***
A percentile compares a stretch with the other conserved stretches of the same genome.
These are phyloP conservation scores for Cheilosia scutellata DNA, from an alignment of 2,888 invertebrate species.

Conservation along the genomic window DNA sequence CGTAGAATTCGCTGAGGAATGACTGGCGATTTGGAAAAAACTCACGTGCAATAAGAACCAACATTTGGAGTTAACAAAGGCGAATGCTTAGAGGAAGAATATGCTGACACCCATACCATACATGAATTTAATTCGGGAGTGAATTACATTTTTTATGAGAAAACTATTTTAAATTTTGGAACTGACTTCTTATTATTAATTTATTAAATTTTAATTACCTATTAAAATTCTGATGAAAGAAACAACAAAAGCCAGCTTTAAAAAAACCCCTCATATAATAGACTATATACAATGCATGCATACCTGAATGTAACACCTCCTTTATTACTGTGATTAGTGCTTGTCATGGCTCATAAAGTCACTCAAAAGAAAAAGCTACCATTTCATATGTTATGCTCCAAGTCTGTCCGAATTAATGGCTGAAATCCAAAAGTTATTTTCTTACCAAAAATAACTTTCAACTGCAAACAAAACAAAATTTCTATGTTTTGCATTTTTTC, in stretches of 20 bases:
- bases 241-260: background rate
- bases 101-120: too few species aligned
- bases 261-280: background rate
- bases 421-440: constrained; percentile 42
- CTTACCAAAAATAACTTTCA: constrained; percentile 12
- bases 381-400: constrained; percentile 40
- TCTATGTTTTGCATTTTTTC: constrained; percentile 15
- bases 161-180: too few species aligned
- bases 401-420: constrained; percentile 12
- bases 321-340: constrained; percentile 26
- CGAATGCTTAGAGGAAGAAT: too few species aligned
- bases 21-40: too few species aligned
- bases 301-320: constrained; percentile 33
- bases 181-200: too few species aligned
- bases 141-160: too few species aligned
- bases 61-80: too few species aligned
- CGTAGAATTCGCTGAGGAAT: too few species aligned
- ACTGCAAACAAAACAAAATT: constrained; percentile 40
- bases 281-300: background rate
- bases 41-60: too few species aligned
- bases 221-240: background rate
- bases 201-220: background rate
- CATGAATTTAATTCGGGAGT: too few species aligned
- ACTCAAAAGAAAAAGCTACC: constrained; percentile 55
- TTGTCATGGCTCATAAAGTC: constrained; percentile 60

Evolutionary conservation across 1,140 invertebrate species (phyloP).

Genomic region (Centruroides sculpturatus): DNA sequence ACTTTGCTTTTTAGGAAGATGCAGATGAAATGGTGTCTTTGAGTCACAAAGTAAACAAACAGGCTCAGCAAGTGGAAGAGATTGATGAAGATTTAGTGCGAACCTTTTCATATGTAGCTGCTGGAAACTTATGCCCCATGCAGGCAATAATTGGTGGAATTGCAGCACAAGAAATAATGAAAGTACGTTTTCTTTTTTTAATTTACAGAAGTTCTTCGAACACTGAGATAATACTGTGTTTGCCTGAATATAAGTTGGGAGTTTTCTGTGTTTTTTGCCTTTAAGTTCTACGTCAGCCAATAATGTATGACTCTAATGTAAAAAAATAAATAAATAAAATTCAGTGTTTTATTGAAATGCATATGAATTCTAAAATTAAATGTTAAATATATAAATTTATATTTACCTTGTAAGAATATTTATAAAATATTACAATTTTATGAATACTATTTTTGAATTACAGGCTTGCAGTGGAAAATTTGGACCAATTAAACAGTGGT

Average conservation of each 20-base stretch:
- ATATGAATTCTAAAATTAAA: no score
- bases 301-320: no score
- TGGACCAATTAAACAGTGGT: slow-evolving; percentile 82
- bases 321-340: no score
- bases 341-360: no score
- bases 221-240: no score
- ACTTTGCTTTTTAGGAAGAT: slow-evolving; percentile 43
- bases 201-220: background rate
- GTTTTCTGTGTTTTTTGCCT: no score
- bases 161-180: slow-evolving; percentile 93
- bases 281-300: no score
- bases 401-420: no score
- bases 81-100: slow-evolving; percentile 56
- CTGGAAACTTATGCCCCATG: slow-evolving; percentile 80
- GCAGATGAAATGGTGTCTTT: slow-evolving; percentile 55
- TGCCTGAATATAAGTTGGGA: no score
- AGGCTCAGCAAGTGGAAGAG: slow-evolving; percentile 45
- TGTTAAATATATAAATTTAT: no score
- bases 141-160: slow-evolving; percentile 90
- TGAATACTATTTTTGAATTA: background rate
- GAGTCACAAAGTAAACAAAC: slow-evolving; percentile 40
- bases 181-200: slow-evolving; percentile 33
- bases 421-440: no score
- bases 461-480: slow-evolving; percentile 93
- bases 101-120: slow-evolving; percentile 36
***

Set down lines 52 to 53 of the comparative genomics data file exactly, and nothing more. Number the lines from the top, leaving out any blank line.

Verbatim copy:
- GAGTCACAAAGTAAACAAAC: slow-evolving; percentile 40
- bases 181-200: slow-evolving; percentile 33